REP. PAYNE NARROWLY ESCAPES HARM IN SOMALIA
Herb Boyd | 4/12/2011, 4:37 p.m.
It appears that it didn't take long for the Somali insurgents to live up to a promise of retaliation after three pirates were killed in the successful rescue attempt of a captured U.S. merchant ship captain.
Rep. Donald Payne of New Jersey was concluding a trip to Somalia when a mortar attack narrowly missed him and his contingent near a Mogadishu airport. Payne, chairman of the House Subcommittee on Africa, was visiting Somalia in an effort to assist in ending the conflict that has destabilized the government for years. He was unhurt, but 10 people were reportedly injured in the explosions.
"America wants to be a friend," Payne told a crowd of Somalis at a news conference on Monday. His trip there had been planned before the piracy incident, though it was a subject he discussed with Somali officials.
"If there were no piracy, the U.S. forces would not have intervened," he said. "I think every country and company has a right to protect itself." The U.S., under direction of President Obama, certainly took action to protect one its citizens. For five days, Captain Richard Phillips was held captive by pirates who boarded his ship, the Maersk Alabama, which was bound for Mombasa, Kenya, with containers of humanitarian aid.
Rather than jeopardize his crew of 19, Phillips offered to be a hostage and four pirates held him in an enclosed lifeboat, which was soon at the center of a standoff between the pirates' mother ship and U.S. Navy warships off the perilous coast of Somalia.
While negotiations proceeded, Navy Seals boarded the U.S. Bainbridge and awaited an opportunity to shoot the pirates whenever Phillips' life was in "imminent danger," according to orders from President Barack Obama. That opportunity arrived on Easter Sunday, and despite the distance of some 75 feet in the dark, in choppy waters between the bobbing lifeboat and the rolling destroyer, the snipers quickly, and simultaneously, killed the pirates.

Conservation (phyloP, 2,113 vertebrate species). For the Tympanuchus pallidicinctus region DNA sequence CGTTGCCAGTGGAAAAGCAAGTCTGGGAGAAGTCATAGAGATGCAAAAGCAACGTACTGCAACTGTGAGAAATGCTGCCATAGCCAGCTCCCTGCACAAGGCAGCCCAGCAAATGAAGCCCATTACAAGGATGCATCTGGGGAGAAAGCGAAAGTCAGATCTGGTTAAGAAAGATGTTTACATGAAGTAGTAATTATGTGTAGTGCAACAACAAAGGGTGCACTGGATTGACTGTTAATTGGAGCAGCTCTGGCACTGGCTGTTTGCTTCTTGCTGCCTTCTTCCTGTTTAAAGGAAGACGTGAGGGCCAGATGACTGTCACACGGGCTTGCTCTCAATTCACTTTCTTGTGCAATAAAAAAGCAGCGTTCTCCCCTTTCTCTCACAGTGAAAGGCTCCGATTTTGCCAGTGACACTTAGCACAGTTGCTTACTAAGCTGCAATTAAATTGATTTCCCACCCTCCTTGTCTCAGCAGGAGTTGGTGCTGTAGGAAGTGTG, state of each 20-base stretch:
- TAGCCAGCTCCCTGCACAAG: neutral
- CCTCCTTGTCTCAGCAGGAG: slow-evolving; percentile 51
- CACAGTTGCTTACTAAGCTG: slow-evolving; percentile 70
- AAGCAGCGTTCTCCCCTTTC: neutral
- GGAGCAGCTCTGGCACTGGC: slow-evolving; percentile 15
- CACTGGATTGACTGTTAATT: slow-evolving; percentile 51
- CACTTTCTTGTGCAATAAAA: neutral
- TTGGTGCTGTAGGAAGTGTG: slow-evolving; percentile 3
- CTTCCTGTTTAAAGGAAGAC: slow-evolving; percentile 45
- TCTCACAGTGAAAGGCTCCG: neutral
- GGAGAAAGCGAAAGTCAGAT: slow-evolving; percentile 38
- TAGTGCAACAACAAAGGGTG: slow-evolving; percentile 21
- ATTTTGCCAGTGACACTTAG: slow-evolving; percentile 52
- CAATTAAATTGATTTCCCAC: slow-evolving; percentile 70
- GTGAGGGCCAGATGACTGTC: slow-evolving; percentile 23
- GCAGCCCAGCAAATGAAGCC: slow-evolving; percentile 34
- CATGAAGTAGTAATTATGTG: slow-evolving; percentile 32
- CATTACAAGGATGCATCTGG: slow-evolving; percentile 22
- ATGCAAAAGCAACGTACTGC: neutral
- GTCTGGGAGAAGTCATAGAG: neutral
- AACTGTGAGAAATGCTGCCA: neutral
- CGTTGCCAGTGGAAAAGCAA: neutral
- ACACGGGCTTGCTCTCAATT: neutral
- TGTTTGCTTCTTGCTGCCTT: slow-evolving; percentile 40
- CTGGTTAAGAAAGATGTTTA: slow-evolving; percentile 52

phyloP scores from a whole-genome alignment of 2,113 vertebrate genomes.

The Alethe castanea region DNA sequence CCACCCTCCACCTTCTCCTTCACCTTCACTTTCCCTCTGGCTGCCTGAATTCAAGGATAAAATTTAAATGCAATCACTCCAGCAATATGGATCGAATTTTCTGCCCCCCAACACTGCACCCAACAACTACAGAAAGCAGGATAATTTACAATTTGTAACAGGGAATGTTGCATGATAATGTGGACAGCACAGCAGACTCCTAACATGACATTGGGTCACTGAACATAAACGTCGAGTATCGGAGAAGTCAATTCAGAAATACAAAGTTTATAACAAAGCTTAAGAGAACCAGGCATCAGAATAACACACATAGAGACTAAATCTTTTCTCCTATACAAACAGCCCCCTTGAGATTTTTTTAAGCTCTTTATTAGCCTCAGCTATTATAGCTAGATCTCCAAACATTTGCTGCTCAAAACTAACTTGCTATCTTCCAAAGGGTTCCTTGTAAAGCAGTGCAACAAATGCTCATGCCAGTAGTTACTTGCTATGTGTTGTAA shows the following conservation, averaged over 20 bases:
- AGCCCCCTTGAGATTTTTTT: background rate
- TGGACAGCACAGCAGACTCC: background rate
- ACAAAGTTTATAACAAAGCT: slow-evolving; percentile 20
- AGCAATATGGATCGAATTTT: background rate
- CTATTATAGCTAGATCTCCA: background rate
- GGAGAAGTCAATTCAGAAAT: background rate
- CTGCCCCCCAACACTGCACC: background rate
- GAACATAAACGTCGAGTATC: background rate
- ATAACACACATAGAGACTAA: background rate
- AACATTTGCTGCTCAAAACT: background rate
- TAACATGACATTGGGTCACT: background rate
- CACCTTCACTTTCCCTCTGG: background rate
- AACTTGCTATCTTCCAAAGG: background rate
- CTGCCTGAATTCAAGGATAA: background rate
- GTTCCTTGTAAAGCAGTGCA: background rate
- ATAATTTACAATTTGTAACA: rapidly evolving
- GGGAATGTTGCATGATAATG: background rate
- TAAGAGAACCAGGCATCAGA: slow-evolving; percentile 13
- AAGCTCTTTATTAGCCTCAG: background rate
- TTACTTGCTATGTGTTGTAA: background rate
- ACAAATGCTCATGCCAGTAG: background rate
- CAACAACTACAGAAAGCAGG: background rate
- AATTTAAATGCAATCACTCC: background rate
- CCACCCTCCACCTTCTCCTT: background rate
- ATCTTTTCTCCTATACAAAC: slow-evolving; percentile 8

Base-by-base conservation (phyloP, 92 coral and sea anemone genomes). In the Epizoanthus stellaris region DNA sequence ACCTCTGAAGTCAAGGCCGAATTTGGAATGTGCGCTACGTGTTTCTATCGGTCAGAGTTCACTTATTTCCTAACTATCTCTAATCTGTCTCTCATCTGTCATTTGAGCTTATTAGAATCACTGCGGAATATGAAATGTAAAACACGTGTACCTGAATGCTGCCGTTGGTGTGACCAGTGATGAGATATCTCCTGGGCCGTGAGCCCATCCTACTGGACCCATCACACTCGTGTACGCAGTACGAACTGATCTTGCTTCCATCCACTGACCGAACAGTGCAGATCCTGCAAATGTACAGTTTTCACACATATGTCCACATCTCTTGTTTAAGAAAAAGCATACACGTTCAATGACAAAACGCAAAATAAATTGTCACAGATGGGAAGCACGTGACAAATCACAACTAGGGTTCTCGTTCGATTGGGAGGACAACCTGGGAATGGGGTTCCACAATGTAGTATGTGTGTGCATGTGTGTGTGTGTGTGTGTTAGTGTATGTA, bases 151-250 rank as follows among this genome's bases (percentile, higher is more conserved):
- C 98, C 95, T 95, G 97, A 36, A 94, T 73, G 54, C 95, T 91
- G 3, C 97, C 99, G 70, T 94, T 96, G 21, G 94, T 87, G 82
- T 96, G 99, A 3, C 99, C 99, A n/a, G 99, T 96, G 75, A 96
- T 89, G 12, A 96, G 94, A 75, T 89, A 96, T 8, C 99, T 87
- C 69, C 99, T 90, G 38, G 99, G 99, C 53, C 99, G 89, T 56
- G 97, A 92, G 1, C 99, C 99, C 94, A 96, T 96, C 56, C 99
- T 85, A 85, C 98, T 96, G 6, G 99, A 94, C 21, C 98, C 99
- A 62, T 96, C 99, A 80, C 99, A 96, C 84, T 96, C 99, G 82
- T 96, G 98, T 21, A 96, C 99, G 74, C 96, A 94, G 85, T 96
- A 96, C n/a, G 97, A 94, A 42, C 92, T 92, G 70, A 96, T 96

"For all three of them to fire those shots at the same time and take those guys out, it was quite a feat," Don Shipley, a former member of the Seals who now runs a private Seal training school in Chesapeake, Va., told the press. "They showed the patience the sniper has, which is looking through the scope for hours to get that perfect shot."
The remaining pirate is in custody and deliberations are underway on his status. There was clearly some risk involved, and if they had missed, Phillips' life would have certainly been in danger. It was the first major international incident in which President Obama had to act expediently and, according to even some of his severest critics, he pulled it off superbly.
Nonetheless, the administration was aware there would probably be blowback, and many were reminded of the catastrophe 16 years ago in Somalia when two Black Hawk helicopters were shot down and 18 U.S. troops were killed. After expressing the heroism of Phillips and the precision of the Navy Seals, Obama promised a forthright position on piracy in the troubled sea-lanes. "I want to be very clear that we are resolved to halt the rise of piracy in that region," Obama said. "And to achieve that goal, we're going to have
to continue to work with our partners to prevent future attacks. We have to continue to be prepared to confront them when they arise. And we have to ensure that those who commit acts of piracy are held accountable for their crimes."
No resolution on piracy will be reached without confronting the political chaos on the Somali mainland. And the situation there is complicated by a down-trodden population facing massive unemployment and starvation with few alternatives for its youth but to resort to crime.
And the killing of the pirates will only exacerbate the terrible circumstances in the region.
One group of insurgents eliminated any possible doubt about the intention of the mortars. "We fired on the airport to target the so-called Democratic congressman sent by Obama," said Sheik Hussein Ali, a spokesman for the Shabab. "Let him go back with the message of our strength and enmity towards the U.S. and its allies. No single group can claim control of Mogadishu, and Al-Shabab will continue its attacks."